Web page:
Who doesn’t enjoy a fresh cup of coffee while reading? But maybe you are craving a unique environment or a little bit more adventure? Then, now is a great time to visit a cafe. All around the world, themed cafes are gaining popularity: cat cafes, piano cafes, art cafes, and our favorite– manga cafes. Imagine walking going to enjoy a cappuccino with some of your favorite characters manga and comics on the numerous shelves. Our favorite type of cafe influence spreads from bustling urban centers in cities such as Tokyo, Seoul, Hong Kong, Taipei, etc. to Los Angeles, London, and now even Loano, Italy!
Now in Loano, Italy Izumi’s Manga Cafe is shaking up everyone’s previous perceptions of fun nightlife for adults (Piazza Palestro 17, 17025 Loano.) Although the style is different from the collective cubicles you would find in Japan’s manga cafes, the welcoming and laid-back vibes will make just about anyone feel transported to magical place in the comfort of company amongst manga fans. You can even take a day off from the daily grind and live as someone else when you cosplay. Manga cafes will most likely leave readers satisfied in more ways than one.
Until recently in the Western world, media, anime, and/or comic conventions had not been a more widely accepted annual event for people to look forward to. It is a place for people to gather and express their appreciation and fandom for an for of art or literature. There are panels where one can show expertise on something like “how to make your male designs cuter” or “name that theme song”. The scent of pocky and potato chips fills the convention space of the hotel, and some attendees even dress up and act out their favorite characters. These convention goers (especially anime con) are sometimes labeled by a term that might be a bit unfamiliar to us– “otaku.”
In the Western world the word “otaku” refers to an individual who frequently watches anime or enjoys manga and/or comics often. However, the origin of this term is something quite different from what you would expect. In Japan, “otaku” specifically as a word is defined as an individual who is nearly obsessed in learning more about particular topic. In this way, showing interest and a willingness to look uncool for the sake of learning new things and improving– can be seen by many in a positive light.
So why not get yourself engrossed in one of our stories today!
Storytelling was the beginning of humanity’s oral history: before we could write language on paper, telling or performing stories were not just how communities entertained themselves– they were also a way to keep historical records. Since then, the invention of printing has made stories accessible to virtually anyone in the world.
But most of us are still finding a portion of Japanese stories difficult to understand. The reason for this is that we are most likely used to digesting literature in chronological order: the plot line is the engine that moves the characters forward from the beginning, to the introduction of a conflict, escalation of conflict, and then a resolution and conclusion (which is most likely shorter than the first half.)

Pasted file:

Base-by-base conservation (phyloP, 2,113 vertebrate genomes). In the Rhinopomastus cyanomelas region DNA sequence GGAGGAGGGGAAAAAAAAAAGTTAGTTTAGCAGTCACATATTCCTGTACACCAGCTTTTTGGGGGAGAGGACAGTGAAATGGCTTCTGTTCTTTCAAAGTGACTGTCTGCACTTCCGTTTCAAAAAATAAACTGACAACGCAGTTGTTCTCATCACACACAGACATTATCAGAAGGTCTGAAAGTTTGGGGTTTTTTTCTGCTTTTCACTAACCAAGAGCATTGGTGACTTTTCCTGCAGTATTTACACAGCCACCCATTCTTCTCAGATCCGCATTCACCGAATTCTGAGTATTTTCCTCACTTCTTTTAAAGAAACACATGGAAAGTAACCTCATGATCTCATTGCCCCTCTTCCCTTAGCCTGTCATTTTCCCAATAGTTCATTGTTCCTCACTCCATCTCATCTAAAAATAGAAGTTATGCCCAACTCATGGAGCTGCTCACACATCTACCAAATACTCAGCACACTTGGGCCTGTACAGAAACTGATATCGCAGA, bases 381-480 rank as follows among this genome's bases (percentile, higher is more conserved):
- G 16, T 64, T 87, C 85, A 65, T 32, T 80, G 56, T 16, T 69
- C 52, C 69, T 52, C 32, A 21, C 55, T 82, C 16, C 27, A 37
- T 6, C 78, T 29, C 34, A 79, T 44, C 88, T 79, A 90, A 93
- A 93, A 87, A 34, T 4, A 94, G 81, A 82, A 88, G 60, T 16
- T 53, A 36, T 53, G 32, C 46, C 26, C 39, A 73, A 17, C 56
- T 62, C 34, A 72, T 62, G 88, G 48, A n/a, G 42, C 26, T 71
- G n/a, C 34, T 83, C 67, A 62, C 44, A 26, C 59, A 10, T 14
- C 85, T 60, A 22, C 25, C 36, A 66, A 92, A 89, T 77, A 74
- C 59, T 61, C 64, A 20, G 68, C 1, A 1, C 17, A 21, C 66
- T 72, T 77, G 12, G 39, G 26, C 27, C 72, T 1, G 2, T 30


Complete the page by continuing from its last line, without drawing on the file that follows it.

Instead of focusing on the plot, the center of Japanese stories in some cases can be its characters. In order to make you invested in finding out more about a character, his or her traits need to be rounded, and one’s introduction into a story is often attention-grabbing and raises more questions than it gives answers. After having encountered more than one story like this, you will begin to observe a character’s current state and fill in some of the blanks for yourself. But remember readers, the purpose of the journey in storytelling is not to have all the answers but to go along with the adventure!
It is amazing that in today’s world, online media subscription services like Hulu have a separate genre category just for anime. It was not long ago when watching Japanese anime on a foreign television meant staying up late or looking for a lesser-known show meant scouring the internet for hours just to find even a synopsis in your language. But lucky for us, animation has managed to find its way into more and more everyday conversations.
However, even if you do not partake in anime television series, a beginner may find animated film features to be an easier start.
Made popular by film director Hayao Miyazaki-san, Howl’s Moving Castle (or Il Castello Errante di Howl in Italian), is a fantastical adventure with magic as a norm, and at the center of it all is a protagonist named Sophie Hatter. Don’t worry, you can read further because we offer no spoilers here.
The film adaptation in 2004 was a success in Japan and has since been published in many other countries as well. However, long before this story was a beautiful film, it was an adventure novel written by British author Diana Wynne Jones in 1986.
But make no mistake– both publications, both novel and film, work together in many ways, making a lot of the smaller details that may be different, complimentary to each other. Even though both adaptations are from the point-of-view of Sophie Hatter, the protagonist, the story in its written form serves best to explain the world’s rules and happenings more explicitly, and this makes the magic element seem like it comes from a different planet. In the film adaptation, magic is normalized to the viewers by creating connections with it and images from our world (both good and bad,) like technology and irresponsibility.
Come visit the magical kingdom of Ingary in Diana Wynne Jones’ Howl’s Moving Castle, and see where the adventure all began!